Parental Albums

Are there albums or songs that remind you of your parents? When I think of my parents and music, there are pretty clear associations.

For Mom it was Chicago’s “Greatest Hits 1982-1989” album. I remember her putting that album on while she cleaned the house. (It’s not available on Spotify but somebody built a playlist to piece all the songs together.) I think she had this one on CD and we didn’t get into CDs until the mid 90s.

And Dad? I remember riding around in his Ford Probe listening to the “Happy Together” album by The Nylons. That one got a good workout. I know he loved the 8 track system in his Gran Torino Sport, but I was too young to remember the music that got played in there.

Random sidenote: The song “Happy Together” was used in Ernest Goes To Camp (easily the top movie of my childhood) and since Dad was always playing The Nylons, I assumed that they had written the song. Nope. It was from a band in the 60s called The Turtles. So now I get why they had to sing that specific song to the turtle to get it to unclamp from Ernest’s nose. Whew, took me a while (decades) to get that one. It’s the movie that keeps on giving.

Marymoor Beer Festival

For the third year in a row, I headed over to the Marymoor beer festival. This year’s crew was the same as last year: Don, Logan, Tim, Luke and me. The big change this year was that Chelsea and Tyla were our designated drivers. THANK YOU to both of them for driving us and watching the kids while we sampled the delicious beverages.

We stepped up our game by making pretzel necklaces to help cleanse the palette a bit between beers. But otherwise we stuck with our standard plan: arrive around the time they open, sample some beers, eat some lunch and then finish up our sampling tokens.

There were 131 brewers at the event and they all had at least 2 (some had many more) types of beer to try. With only 8 drink tokens (and one set of organs to process it all), you can barely scratch the surface of the available options.

Prepare For The Eclipse

In two months, much of the US will experience a total solar eclipse. Solar eclipses are rare enough, but one where the path of totality crosses so close to your home could easily be a once in a lifetime event.

Destin over at Smarter Every Day has a great video about the upcoming eclipse:

Are you going to make an effort to watch it?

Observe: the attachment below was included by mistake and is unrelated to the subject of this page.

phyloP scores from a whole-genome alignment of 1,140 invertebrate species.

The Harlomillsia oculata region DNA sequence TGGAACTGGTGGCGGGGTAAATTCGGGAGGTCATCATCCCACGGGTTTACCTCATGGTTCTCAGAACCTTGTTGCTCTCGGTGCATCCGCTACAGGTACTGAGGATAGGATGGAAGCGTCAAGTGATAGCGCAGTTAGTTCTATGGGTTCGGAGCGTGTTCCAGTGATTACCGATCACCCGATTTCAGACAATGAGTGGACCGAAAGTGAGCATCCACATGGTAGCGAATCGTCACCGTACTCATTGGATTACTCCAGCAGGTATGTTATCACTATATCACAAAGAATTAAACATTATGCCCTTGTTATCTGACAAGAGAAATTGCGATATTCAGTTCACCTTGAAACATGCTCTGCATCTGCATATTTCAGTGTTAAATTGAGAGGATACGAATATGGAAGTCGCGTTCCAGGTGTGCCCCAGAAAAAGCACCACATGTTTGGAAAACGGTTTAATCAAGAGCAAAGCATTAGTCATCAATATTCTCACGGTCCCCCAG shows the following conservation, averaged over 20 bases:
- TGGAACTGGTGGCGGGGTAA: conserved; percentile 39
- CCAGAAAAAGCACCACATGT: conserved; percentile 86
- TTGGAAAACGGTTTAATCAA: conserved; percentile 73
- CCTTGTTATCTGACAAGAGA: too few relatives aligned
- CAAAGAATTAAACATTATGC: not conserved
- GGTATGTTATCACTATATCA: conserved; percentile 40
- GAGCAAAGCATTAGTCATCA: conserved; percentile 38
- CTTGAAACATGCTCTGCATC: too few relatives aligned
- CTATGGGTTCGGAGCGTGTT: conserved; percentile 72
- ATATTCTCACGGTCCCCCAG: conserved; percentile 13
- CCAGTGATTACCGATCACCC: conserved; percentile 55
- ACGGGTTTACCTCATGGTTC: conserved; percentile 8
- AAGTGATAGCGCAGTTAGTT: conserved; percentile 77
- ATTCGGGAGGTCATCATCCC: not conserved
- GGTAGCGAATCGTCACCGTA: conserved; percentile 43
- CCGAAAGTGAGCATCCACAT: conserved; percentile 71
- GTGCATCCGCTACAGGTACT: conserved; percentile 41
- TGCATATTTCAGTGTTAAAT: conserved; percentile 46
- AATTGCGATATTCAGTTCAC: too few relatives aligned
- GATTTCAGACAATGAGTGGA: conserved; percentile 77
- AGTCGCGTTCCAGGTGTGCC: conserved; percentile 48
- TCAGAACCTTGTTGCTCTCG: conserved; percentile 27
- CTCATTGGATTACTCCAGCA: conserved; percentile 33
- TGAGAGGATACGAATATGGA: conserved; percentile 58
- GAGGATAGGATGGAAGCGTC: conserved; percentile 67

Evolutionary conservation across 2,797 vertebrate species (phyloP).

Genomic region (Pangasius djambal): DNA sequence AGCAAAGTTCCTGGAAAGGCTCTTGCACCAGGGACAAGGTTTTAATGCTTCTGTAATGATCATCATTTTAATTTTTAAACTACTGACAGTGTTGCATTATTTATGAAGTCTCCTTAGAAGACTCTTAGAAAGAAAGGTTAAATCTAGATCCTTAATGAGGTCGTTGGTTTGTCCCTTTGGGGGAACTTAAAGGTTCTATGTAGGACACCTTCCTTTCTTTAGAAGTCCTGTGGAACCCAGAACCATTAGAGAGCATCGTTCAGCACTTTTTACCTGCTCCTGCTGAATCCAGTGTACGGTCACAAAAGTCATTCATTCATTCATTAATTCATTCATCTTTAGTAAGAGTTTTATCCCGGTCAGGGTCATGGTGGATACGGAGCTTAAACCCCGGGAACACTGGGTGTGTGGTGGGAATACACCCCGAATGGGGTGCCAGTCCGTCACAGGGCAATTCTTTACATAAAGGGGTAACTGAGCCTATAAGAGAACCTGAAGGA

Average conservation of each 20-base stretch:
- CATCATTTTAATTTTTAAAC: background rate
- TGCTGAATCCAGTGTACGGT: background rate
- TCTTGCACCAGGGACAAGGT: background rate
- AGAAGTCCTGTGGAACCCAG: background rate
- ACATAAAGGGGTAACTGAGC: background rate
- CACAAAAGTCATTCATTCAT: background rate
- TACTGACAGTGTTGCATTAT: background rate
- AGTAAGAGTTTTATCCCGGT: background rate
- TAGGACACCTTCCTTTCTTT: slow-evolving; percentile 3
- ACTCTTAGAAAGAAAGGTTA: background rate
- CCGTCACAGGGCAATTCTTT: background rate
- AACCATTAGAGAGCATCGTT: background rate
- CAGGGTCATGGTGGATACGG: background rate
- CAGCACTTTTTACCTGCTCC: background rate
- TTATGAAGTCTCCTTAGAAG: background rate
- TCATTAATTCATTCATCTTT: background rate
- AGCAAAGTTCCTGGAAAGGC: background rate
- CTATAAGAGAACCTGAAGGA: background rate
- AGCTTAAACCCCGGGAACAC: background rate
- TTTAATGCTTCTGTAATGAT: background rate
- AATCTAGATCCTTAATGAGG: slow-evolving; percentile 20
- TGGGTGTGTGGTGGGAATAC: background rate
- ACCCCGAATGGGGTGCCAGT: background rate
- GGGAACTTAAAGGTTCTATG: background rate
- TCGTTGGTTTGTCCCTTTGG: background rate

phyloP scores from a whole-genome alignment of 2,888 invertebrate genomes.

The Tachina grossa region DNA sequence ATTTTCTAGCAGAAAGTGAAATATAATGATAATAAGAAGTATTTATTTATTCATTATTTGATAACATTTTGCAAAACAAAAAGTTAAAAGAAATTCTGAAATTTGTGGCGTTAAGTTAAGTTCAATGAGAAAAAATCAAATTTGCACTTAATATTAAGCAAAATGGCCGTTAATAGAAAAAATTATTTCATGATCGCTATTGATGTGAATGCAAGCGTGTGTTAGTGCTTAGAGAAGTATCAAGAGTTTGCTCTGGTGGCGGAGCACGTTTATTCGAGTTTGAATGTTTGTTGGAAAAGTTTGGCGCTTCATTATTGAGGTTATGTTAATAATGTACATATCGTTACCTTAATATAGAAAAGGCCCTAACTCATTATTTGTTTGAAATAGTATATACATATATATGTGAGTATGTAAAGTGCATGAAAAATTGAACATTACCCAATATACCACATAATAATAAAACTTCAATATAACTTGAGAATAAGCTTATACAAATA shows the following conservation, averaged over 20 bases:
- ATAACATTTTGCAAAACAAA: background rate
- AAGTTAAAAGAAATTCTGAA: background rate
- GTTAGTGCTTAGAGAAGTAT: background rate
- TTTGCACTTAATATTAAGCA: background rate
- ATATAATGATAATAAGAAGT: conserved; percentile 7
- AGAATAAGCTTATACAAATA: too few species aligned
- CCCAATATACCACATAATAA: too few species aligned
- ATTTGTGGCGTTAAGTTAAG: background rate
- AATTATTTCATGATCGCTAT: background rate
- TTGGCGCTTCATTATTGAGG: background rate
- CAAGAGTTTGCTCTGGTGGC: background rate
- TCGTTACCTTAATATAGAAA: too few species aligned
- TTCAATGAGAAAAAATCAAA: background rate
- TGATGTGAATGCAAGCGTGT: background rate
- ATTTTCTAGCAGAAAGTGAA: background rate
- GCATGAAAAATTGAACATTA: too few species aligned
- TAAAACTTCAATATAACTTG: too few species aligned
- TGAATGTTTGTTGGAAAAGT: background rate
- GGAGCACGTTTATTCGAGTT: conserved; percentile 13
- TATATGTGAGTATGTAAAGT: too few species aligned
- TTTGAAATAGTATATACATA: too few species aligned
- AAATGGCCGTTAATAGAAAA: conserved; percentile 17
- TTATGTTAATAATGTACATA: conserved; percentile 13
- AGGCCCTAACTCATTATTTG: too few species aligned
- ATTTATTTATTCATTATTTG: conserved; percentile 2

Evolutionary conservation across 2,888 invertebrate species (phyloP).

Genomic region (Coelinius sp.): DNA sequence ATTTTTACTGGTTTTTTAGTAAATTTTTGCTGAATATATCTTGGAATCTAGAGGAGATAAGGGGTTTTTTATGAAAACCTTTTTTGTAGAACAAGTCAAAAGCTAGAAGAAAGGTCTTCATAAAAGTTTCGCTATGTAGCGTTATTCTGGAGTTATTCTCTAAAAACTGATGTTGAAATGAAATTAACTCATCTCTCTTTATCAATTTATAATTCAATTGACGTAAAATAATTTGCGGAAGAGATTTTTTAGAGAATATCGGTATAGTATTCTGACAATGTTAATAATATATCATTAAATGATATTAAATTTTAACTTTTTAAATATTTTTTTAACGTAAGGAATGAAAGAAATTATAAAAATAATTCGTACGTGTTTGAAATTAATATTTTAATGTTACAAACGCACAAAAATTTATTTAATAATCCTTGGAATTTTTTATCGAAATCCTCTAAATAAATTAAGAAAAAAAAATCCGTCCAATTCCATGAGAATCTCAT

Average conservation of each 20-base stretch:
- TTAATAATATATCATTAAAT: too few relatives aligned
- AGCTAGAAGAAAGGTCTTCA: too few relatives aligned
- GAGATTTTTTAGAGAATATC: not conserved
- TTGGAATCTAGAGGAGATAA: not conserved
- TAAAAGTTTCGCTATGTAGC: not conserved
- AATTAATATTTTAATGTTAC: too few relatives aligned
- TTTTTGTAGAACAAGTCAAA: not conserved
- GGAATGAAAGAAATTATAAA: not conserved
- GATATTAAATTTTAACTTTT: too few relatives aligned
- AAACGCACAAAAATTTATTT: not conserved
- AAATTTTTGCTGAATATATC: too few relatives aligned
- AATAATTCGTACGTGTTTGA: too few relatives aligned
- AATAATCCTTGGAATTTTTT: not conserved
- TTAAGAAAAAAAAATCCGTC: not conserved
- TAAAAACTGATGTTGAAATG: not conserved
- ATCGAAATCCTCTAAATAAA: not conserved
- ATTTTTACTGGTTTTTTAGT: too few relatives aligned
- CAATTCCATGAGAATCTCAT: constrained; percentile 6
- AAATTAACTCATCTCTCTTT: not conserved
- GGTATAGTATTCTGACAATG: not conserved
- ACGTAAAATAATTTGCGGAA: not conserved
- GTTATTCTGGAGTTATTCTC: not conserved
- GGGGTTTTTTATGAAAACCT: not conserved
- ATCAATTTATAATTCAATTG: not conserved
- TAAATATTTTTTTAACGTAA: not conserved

P.S. I will never be able to hear the words “Total Eclipse” without thinking about this

F150 Tonneau Cover

Shortly after I bough the truck, we took it on a weekend getaway. It rained on the way back so I tarped up. As I was fighting the tarp and the wind, I thought about how many times I’d be doing that over the course owning the truck. It didn’t take much to convince me to look for a better solution.

I ended up buying a TruXedo cover. They have a variety of models but I think I got the fanciest one: the Lo Pro QT. I paid about to have it $450 shipped from Amazon. If you order one, make sure you get the right size for your truck. Thanks to Jay for originally recommending this to me. Installation was pretty easy for me, but I heard that Don and Logan struggled with the install on Don’s truck recently.

Over the last 10 months I’ve grown to really enjoy this. Sure, it’s not as fancy as other retractable ones that roll down into the bed, but this one also cost a small fraction of the cost of those nicer models. I’ve used it to cover camping gear, trash for the dump, groceries and even loads of mulch and dirt. I can unroll it or roll it up in less than a minute and there’s very little vibration or flapping as I drive down the road.

There are no signs of wear or fading on it yet, but even if I have to buy another one in 5 or 10 years, I’ll still say it’s a good investment.

Magnetic Coasters

Ever since Bob Clagett made a set of magnetic hexagon coasters on his I Like To Make Stuff YouTube channel, I’ve had it on my list of projects to attempt. Father’s Day seemed like a good excuse.

I decided to use up some scraps of 8/4 maple and walnut. I resawed them down to thinner pieces, jointed and planed them flat and then glued them together. The two pieces of wood together were somewhere a little more more than 1/4″ thick.

I basically followed the instructions directly from Bob’s video so I won’t repeat them all here. I did take a little different approach to cutting the hexagons though. Instead of drawing it on each coaster, I made some marks on my sacrificial miter gauge fence and used those to make all the right cuts. That worked very well and they came out very close to identical.

Honestly the hardest part of the whole thing was remembering to alternate the magnets when I put them in. They were such a tight fit that I really couldn’t get them out once they were in. At first I was using a bit of CA glue to hold them in, but in the end, I skipped it. I think the friction will hold them just fine and with the extra time to put the glue in each hole, I kept forgetting which way to put the next magnet in. By the end I had a good system down though. Dad, if those magnets start falling out, I’ll fix them on my next trip out there.

I finished up with five or six coats of spray lacquer on each side. After some really long projects, it’s fun to watch a project come together relatively quickly!